Tuesday, December 27, 2011

Plato - The Symposium II

"Hm. At the risk of seeming provincial... Man-boy love. Not my issue."

"I was required to read this for ENG150Y1Y, The Literary Tradition. That's right: a philosophical text in an English setting. I don't know why, either ... So, the Symposium, the apparent start of the concept of 'Platonic love', even though it's never referred to, though I guess it's implied. The story's framed by a guy answering a question (again, apparently) and so telling the story of the time Socrates went to a party, didn't drink at all, and got everyone to make speeches about love.

That's really the point here ... I mean, I get it. I can't really remember the first two speeches already, and the book's introduction says to read the book in a single sitting. It's a scant 72 pages, so that's maybe an hour or two, but retaining seven points of view becomes difficult. Maybe I'm just really forgetful.
Socrates quotes a woman (this actually bothers me, if you'll allow this aside; it's spoken before, whether implied or not, that a relationship with a man is best because of their mental capabilities, as women are inherently irrational - if that's so, why does Socrates' female guide have any credibility?)"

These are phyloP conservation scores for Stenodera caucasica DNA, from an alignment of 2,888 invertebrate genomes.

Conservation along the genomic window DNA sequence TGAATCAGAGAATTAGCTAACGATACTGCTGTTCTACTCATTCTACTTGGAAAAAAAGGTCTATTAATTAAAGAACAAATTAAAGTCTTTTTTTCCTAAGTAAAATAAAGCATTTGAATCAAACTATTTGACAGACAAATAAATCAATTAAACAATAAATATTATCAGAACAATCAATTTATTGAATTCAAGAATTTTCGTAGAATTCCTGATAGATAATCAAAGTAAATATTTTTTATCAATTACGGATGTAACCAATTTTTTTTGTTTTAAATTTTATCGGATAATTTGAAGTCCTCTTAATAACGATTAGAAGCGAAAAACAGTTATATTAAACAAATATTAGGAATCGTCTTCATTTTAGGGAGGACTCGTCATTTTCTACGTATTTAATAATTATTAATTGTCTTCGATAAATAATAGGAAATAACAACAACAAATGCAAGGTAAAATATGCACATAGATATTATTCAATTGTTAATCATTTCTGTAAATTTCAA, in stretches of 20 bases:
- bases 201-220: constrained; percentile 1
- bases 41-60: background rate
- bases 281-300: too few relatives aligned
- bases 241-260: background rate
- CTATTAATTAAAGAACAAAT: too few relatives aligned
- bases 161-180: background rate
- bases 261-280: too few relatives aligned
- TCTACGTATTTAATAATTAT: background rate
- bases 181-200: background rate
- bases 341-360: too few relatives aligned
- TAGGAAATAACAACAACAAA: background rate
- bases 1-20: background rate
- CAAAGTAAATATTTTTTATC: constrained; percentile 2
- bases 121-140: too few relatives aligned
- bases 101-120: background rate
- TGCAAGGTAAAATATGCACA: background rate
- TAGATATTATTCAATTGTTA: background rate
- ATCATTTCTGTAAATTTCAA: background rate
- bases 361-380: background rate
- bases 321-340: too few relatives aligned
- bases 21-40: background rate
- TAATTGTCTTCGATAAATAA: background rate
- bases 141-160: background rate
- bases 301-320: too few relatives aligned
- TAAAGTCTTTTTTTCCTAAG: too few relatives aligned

"It’s well known that all Greek men are pederasts. Fact. This is another thing to keep in mind about the Symposium. By and large, it’s not concerned with sweet, romantic boy-girl love. It’s more about sweaty, angry, man-boy love. Bathhouse love. Just a word of warning in case you’re turning to Plato for Cosmo-style relationship advice. Unless you’re a member of NAMBLA, you’d best look elsewhere."

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